Rath documented a tomato vine that she grew and cared for over the course of 18 months in a drawing called Indeterminate (Before human). The piece consists of a drawing from life of her vine, and then a traced version of that original drawing. Together, the vines reference the plant she grew and the original tomato plant that humans found in the Andes. In a series of lithographs called Early Girl, she overlaid text from a 1970s-era Burpee Seed Catalog, something she remembers drooling over in the cold, gray winters of her childhood in southern Missouri, on a background of the variegated reds, oranges and yellows of heirloom tomatoes.

With help from a production team, the artist also created two short films. One shows tomatoes bouncing in slow motion on a trampoline. Called Ripe Gambol, this film is "a parody of 'The Man Show' segment featuring bikini-clad women," according to the Los Angeles Daily News. It is meant to be projected 14 feet wide, its score booming from two 50-inch subwoofers and a pair of 1100-watt speakers.

Rath’s newest project as of March 2015 is a better nectar, an expansive multisensory installation through which the tender co-evolutionary communication between flowering plants and their pollinators is unearthed. Rath uses sculpture light, and sound to consider how bumblebees learn and remember multisensory floral signals to find better nectar. The work premiered on January 31, 2015 at the California State University, Long Beach. The exhibition was divided into three sections. In “Resonant Nest” visitors experienced a multi-sensory, human-scaled bumblebee nest that resonates human voice interpretations of bee communication composed by long-time collaborator Robert Hoehn. The seven-foot sculptures in “Staminal Evolution” were based on flowers that require “buzz pollination,” a process in which bees vibrate a certain frequency to open the flower and thus release its pollen. And in “Bee Purple,” immersive light projections emulated bees’ spectrally shifted experience of the color wavelengths that attract them to floral patterns and nectar. Visitors were provided with a human-scaled experience of a bee’s intimate sensorial journey from its underground nest to an audibly and visually pulsating world, based on the Rath’s research with Dr. Anne Leonard at the Leonard Bee Lab, University of Nevada, Reno.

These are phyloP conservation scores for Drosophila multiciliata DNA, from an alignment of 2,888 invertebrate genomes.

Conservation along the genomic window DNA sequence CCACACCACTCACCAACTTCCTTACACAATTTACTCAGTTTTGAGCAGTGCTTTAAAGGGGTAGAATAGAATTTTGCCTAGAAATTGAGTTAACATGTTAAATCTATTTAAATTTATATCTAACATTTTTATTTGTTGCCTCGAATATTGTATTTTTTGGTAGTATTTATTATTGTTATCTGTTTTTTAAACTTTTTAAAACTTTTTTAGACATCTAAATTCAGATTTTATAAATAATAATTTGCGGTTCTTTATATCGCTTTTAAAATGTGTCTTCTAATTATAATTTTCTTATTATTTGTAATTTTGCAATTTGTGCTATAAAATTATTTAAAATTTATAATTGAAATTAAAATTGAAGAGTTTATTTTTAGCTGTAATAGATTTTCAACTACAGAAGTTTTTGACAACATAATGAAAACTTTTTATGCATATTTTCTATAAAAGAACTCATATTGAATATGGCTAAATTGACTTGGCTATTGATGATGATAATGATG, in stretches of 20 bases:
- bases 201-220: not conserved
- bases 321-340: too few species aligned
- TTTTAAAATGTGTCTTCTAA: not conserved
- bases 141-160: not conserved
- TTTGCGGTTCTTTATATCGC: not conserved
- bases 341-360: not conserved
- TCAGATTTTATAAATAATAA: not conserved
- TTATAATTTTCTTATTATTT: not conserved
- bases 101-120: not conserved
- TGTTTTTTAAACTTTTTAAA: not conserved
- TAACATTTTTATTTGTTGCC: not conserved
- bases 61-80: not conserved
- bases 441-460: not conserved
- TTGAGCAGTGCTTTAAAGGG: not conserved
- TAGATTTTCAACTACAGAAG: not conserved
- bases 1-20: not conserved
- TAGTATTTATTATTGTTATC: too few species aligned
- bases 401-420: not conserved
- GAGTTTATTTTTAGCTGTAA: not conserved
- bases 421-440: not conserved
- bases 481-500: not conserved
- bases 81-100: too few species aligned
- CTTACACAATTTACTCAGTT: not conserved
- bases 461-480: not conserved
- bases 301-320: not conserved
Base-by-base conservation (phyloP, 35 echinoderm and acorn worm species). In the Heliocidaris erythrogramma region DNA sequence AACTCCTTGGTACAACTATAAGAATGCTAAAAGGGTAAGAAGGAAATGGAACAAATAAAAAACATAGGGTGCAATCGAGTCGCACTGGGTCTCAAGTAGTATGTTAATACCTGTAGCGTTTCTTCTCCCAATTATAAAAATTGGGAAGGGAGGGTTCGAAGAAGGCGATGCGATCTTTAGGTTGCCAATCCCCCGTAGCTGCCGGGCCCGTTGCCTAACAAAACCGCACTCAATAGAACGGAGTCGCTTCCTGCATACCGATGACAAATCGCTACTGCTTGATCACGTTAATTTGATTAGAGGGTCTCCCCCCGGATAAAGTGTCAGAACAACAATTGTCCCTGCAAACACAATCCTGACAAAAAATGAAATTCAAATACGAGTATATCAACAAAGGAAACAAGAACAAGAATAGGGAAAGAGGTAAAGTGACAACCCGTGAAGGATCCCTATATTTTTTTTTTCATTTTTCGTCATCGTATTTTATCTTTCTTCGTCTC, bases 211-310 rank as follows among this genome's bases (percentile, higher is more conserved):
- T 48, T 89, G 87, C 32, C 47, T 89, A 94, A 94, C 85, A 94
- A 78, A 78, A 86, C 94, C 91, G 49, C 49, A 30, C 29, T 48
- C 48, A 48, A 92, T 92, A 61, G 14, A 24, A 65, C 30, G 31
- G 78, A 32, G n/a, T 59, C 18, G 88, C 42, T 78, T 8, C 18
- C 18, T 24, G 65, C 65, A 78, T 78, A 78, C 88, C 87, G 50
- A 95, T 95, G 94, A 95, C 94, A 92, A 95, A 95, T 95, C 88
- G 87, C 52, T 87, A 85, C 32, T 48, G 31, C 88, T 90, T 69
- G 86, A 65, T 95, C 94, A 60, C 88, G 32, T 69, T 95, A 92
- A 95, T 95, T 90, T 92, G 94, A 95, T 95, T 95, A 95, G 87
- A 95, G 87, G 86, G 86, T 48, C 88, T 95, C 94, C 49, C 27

Materials include work prints, unglazed cast apples, glazed apples, studies on paper, notebooks, exhibition ephemera, audio files, and press materials.


This archive is arranged into four folders: folders for each project, and a folder for articles, press and exhibition ephemera.

Inclusive Dates


Bulk Dates


Quantity / Extent

2 cubic feet



Related Archive Collections

  • CAE1406: Amy Franceschini & Michael Taussig: This is not a Trojan Horse
  • CAE1405: Geoff Manaugh and Nicola Twilley: VENUE

Related Publications

3 Solo Projects: Jessica Rath, Lynn Aldrich, Carrie Ungerman. Los Angeles CA: Ben Maltz Gallery, Otis College of Art and Design, 2009.

Birrell, Ellen. Figures and Ground. 2013. X-TRA Contemporary Art Quarterly 15: 10-23.

More Than Honey. Directed by Markus Imhoof. New York, NY: Kino Lorber Incorporated, 2013. DVD.

Newhouse, Kristina. Jessica Rath: A Better Nectar. Long Beach, CA: California State University, Long Beach, 2015.

Rath, Jessica. Going, Going, Going: The Art and Life of Ann Sims Rath Dugan. Los Angeles, CA: Self-published, 2009.

Sanders, Rosanne., and Harry Baker. The Apple Book. London: Frances Lincoln, 2010.

Container Listing:

  • CAE Box 20

    • Folder 1 Take me to the Apple Breeder, 2010 – 2012
    • Folder 2 Ripe, 2012 – 2013
    • Folder 3 A Better Nectar, 2014 – 2015
    • Folder 4 Articles, Press, and Exhibition Ephemera, 2009-2015

Additional Materials

    CAE Box 14 Tray 1 Small Objects

    • 3#27 Chromogenic Glass Samples, 2014

    CAE Box 26 Objects

    • 1#38 Notebook for ‘take me to the apple breeder,’ 2011-12
    • 1#39 Notebook for ‘take me to the apple breeder,’ 2011-12
    • 1#40 Notebook for ‘take me to the apple breeder,’ 2011-12

    CAE Box 89 Objects

    • 3#11 Fiberglass Surface Test (for “Resonant Nest”), 2014

    CAE Flat File F5 Oversized Items

    • 1#45 Clone with Central Leader, A/P, 2010
    • 1#46 Clone with Central Leader, A/P, 2010
    • 1#47 Sisters Columnar with Difference, A/P, 2010
    • 2#11 Early Girl (test), 2013
    • 2#13 Indeterminate (early study), 2013

    CAE Flat File F12 Oversized Items

    • 2#12 Trollop Sisters, 2013
    • 2#14 Indeterminate (study), 2013
    • 2#15 Watercolor Study for Early Girl, 2013
    • 3#26 Press Proof for A Better Nectar Catalog, 2015